Different mtd layout for Linksys WRT32X and WRT3200ACM

can someone tell me what is the difference between these two flash layouts?

basically what is the mtd9 in the 3200 version that is occupying so much space?

hardware seems the similar.

also, does that mean that when installing openwrt (or even OEM firmware) each main and alternative partition have 80MB in 3200 and 123MB in 32x?

is that a backup firmware partition?

I am a noob in this area and my question is NOT for hardware development but just curiosity.
this also is the case in my personal router (wrt1200ac).

#1 Factor -- Where does the OEM boot loader expect the kernel to be?

Unlike a "PC", there's no MBR/GPT/EUFI boot. The boot loader loads code from a specific address, then executes it. Hopefully, it is something like a kernel :wink: otherwise ...

#2 Factor -- Where are "cal" data stored?

While possible to move, dangerous if an error is made.

mtd9, the 86 MB "syscfg" partition, is present on one layout, but not the other. Trying to "reshuffle" the partitions so that the space can be split between firmware and alt firmware is challenging due to #1 -- can't easily relocate the kernel.

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do you know what that syscfg stuff is?
cant be all config files can it?
and if it is some firmware why doesn't 32x have it?

At least on the EA8300, it seems to be space that the OEM firmware uses that is preserved over boots. I would guess it has to do with Linksys' cloud management, possibly for OTA upgrades, but that's a guess.

so 32x doesnt have that but 3200 does?
I am not asking as a developer (I am not one)
I am asking as a user about "wasted" space.

Yes, from your perspective, Linksys "wasted space" in how they partitioned the device. They partitioned it for their firmware and services, not OpenWrt.

It's partitioned that way in upstream Linux as well


another question:
is there a boot partition on these devices (like the ones mentioned here)?
is it a opensource boot?(if that even means anythin, I am only familiar with grub and only heard about u-boot).
is the boot (partition or mechanism) hardcoded?

for example you said boot loader (is it the same as boot? or we only have boot laoder never something called boot) expect the kernel to be at a specified place.
is that changeable ? if it is, is that hard to do? so much so that it is not worth the effort?
so maybe we could be able to change the layout of flash?
or it is but the changing that make the boot loader (or the recovery methods) not function properly.

There are typically a couple boot loader stages, one very low level, typically burned into the chip, that has enough "smarts" to load a simple second-stage boot loader from flash, which then might be, or might call U-Boot. U-Boot generally should have source provided, but it is pretty rare that it builds.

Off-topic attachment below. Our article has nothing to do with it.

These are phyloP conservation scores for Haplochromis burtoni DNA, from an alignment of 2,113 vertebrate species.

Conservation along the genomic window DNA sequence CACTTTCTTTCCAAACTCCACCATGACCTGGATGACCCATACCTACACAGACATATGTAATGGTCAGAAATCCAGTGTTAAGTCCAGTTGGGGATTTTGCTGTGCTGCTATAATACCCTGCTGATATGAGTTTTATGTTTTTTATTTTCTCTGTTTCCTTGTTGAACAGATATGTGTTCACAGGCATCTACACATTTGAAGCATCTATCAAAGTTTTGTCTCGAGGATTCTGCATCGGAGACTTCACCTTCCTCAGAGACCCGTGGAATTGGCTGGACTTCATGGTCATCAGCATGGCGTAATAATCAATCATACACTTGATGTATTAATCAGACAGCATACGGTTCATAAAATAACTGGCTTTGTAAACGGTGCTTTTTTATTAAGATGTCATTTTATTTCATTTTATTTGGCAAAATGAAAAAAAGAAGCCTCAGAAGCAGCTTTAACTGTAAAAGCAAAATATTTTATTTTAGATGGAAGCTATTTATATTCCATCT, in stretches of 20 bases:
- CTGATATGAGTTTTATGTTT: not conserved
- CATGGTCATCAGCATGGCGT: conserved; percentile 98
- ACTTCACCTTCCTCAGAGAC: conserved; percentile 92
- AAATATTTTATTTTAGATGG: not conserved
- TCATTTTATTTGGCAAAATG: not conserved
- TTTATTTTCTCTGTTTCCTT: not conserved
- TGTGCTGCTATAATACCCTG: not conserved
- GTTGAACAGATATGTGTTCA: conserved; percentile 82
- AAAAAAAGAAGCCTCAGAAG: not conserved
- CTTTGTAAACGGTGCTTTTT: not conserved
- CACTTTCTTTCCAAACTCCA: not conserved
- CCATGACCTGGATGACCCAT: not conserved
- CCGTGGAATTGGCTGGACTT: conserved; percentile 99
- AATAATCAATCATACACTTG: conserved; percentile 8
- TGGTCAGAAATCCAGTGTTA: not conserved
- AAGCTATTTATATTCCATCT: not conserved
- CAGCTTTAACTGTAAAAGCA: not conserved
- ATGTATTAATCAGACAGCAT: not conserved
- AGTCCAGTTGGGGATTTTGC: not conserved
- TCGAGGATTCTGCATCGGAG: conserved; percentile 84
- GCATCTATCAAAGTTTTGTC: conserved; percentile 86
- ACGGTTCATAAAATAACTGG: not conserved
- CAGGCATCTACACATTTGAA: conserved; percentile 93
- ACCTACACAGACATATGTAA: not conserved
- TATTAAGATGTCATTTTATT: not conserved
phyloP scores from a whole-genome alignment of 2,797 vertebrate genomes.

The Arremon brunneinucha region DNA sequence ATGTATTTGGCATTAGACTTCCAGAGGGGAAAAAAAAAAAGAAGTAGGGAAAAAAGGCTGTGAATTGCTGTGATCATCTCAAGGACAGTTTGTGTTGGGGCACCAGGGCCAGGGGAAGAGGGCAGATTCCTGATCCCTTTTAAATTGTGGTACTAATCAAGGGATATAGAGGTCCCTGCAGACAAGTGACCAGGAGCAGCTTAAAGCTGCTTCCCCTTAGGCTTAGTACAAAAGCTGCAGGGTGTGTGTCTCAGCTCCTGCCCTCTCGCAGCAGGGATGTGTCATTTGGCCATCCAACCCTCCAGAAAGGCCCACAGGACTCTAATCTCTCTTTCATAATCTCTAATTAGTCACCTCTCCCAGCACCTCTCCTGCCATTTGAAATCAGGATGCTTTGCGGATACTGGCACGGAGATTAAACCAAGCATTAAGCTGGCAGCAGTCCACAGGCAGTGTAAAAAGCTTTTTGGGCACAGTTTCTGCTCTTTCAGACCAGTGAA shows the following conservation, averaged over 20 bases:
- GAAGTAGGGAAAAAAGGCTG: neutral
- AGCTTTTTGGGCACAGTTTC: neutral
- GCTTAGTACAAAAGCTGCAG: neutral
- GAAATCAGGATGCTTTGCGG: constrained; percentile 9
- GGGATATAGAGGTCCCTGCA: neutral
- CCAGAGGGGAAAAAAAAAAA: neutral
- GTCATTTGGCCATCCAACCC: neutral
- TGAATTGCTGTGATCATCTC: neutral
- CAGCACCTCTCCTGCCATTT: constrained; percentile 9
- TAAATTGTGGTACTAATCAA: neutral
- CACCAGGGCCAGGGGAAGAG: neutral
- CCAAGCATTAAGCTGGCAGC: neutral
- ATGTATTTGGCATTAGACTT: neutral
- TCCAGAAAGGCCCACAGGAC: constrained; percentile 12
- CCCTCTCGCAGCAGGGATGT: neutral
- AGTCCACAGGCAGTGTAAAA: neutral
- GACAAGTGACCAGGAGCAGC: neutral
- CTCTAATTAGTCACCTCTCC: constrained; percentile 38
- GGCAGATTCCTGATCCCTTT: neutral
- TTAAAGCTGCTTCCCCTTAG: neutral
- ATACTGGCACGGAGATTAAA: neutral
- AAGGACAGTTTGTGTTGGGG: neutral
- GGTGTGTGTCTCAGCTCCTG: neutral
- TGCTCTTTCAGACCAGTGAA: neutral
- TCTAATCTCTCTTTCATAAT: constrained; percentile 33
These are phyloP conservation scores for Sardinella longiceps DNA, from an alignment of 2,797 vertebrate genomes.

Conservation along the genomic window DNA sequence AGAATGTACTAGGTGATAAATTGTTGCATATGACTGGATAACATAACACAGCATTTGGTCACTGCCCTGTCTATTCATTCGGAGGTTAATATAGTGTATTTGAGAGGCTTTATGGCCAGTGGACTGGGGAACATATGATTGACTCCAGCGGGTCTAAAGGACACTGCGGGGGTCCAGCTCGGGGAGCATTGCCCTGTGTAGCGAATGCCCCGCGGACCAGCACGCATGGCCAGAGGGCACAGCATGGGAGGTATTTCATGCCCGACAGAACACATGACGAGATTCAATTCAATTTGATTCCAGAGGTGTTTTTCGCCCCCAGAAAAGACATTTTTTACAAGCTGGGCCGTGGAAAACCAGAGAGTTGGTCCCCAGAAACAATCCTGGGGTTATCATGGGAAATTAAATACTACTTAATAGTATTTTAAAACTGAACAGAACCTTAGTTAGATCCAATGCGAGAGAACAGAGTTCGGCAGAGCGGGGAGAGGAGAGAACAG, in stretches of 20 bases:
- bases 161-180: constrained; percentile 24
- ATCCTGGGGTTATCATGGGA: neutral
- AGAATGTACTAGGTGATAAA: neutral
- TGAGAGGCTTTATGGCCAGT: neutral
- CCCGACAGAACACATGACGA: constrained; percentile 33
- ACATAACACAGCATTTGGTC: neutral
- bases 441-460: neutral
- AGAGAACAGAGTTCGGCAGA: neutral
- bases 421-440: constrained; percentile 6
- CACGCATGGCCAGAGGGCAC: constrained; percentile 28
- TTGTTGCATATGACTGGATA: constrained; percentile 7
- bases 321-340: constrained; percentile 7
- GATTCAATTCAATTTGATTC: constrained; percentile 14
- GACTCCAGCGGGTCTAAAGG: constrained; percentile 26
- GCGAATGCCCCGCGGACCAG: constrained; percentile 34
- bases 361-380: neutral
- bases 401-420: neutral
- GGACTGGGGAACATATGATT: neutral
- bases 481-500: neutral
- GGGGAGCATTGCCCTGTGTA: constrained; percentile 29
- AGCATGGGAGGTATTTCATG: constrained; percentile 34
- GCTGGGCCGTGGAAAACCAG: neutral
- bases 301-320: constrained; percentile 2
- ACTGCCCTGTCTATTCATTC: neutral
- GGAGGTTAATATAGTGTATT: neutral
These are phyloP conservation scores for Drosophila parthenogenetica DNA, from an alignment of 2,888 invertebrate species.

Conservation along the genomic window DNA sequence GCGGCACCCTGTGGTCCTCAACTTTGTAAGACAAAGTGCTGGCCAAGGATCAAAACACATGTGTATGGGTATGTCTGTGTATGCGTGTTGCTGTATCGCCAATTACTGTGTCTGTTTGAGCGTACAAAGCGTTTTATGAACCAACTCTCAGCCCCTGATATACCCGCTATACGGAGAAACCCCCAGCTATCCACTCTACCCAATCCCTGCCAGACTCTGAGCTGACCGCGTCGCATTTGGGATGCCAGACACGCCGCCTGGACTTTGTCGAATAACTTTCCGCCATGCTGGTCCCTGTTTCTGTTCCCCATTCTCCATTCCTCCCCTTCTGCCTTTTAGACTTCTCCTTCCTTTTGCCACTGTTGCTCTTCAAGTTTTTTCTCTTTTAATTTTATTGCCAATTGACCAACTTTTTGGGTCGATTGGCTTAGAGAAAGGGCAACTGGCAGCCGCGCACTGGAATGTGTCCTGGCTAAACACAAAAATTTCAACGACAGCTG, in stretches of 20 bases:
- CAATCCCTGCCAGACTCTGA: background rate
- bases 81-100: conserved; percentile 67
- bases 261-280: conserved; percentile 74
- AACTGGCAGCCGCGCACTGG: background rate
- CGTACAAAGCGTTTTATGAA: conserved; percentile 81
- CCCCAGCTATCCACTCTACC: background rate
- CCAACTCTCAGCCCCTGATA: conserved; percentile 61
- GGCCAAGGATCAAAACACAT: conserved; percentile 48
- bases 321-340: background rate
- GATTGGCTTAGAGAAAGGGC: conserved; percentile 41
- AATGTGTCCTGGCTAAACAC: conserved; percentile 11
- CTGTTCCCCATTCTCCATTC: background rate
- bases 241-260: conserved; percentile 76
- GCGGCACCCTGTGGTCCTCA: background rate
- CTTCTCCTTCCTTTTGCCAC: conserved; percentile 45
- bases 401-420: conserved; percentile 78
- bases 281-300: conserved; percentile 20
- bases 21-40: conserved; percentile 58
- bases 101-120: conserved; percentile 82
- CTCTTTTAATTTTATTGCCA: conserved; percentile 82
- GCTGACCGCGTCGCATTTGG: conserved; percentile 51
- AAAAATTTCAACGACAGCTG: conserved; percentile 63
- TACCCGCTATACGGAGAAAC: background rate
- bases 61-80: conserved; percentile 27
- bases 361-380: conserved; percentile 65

One could write their own U-Boot with enough low-level knowledge of the hardware, or a loader "shim" in place of the kernel, that then loads the kernel from somewhere else. Either are a lot of work, especially for a device that already has plenty of flash for sensible use as a border or internal router.

Also: Changing U-Boot to boot a kernel from a different location means that it is equally challenging to go back to stock, be that OEM or OpenWrt. Yes, fail-over boot would be a disaster until you manually flashed both partitions. sysupgrade probably wouldn't be worth modifying for the transition stages. The tricky part is that the partitioning is in the kernel, not the flash, so you've got a Catch-22 in how to change the partitioning. It's got to boot off the old partitioning, but write the new.

I remember that I wrote from serial(in boot?) in tplink which I think in a layer up of mtd? so maybe it is possible to create an image that have a different layout and then write that to flash?.

maybe I am not understanding it correctly.
thanks for all the answer and my curiosity is satisfied for now as now I know that I cant change the oem applied structure that easily.

btw I dont care to go back to oem firmware even though the openwrt one is not completely stable (I get some random reboots sometimes that I cant track down but it seems I am not the only one that gets them.)

What is your actual intention here? Aside from the the flash partitioning (and the colour of the case), both devices are identical and behave the same way, with the same bugs and features under OpenWrt (yes, partition sizes (80 MB vs 120 MB) and locations differ, but it's plenty in either case) are exactly the same. Changing the partitioning for the sake of it just doesn't make any sense, as you lose compatibility with the installed bootloader and both the OEM firmware and the (distributed) OpenWrt firmware images, while putting your device at a serious risk as well (bricking hard, risk of losing wifi calibration data) - for no tangible gain.

mostly curiosity.
I just wanted to know what I am missing between two device that are almost the same but with one having an 80MB "wasted" space.
thanks for the answers.

btw where should I post a "dmseg" log of my router random reboot to see if anyone can point me in a right direction.

and also I have heard that mvbeu (if I am spelling it correctly) linksys devices that are marvell based are no longer getting official support from their oem in respect to opens source development.
do you have any suggestion for my next router?
even a vague one?
I need high RAM (for running my apps on the router instead of running a 24/7 pc) and wireless capability mostly.

btw are you familiar with raspberry pie capability as a router and access point?
is the onboard wifi chip on RPi 4B capable of covering a home with 8 or so devices?

I am sorry if I asked too many questions.

That question fits perfectly in the Hardware Questions and Recommendations section of this forum.

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